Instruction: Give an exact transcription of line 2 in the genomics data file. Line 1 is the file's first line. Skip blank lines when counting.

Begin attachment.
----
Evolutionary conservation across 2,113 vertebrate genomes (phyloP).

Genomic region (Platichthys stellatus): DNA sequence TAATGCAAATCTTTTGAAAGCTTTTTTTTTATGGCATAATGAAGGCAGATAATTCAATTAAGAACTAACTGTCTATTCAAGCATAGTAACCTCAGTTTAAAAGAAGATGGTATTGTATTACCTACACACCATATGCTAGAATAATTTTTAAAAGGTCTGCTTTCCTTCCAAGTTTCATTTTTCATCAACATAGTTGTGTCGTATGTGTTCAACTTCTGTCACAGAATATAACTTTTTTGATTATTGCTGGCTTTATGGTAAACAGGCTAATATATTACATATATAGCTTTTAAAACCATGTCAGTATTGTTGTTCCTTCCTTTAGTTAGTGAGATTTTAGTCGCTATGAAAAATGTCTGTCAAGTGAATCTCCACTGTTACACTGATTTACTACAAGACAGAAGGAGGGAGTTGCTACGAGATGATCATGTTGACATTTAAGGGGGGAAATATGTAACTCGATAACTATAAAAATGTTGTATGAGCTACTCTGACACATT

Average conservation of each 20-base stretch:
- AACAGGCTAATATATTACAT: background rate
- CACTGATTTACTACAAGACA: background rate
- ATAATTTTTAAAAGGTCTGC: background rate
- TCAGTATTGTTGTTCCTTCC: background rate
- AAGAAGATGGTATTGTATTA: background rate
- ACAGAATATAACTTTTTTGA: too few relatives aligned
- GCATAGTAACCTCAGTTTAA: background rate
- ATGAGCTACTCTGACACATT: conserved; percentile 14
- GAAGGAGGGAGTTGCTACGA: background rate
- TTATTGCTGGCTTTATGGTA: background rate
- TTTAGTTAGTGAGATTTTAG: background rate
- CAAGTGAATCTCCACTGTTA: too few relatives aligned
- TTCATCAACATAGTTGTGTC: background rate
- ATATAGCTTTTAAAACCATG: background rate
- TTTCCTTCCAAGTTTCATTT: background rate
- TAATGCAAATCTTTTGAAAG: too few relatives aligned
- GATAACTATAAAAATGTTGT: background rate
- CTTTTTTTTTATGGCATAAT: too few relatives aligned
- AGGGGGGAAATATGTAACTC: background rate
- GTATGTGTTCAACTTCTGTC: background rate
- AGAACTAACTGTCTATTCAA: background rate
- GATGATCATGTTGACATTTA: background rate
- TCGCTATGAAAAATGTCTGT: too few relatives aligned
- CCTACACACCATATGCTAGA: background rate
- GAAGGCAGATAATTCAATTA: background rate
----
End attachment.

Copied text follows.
Genomic region (Platichthys stellatus): DNA sequence TAATGCAAATCTTTTGAAAGCTTTTTTTTTATGGCATAATGAAGGCAGATAATTCAATTAAGAACTAACTGTCTATTCAAGCATAGTAACCTCAGTTTAAAAGAAGATGGTATTGTATTACCTACACACCATATGCTAGAATAATTTTTAAAAGGTCTGCTTTCCTTCCAAGTTTCATTTTTCATCAACATAGTTGTGTCGTATGTGTTCAACTTCTGTCACAGAATATAACTTTTTTGATTATTGCTGGCTTTATGGTAAACAGGCTAATATATTACATATATAGCTTTTAAAACCATGTCAGTATTGTTGTTCCTTCCTTTAGTTAGTGAGATTTTAGTCGCTATGAAAAATGTCTGTCAAGTGAATCTCCACTGTTACACTGATTTACTACAAGACAGAAGGAGGGAGTTGCTACGAGATGATCATGTTGACATTTAAGGGGGGAAATATGTAACTCGATAACTATAAAAATGTTGTATGAGCTACTCTGACACATT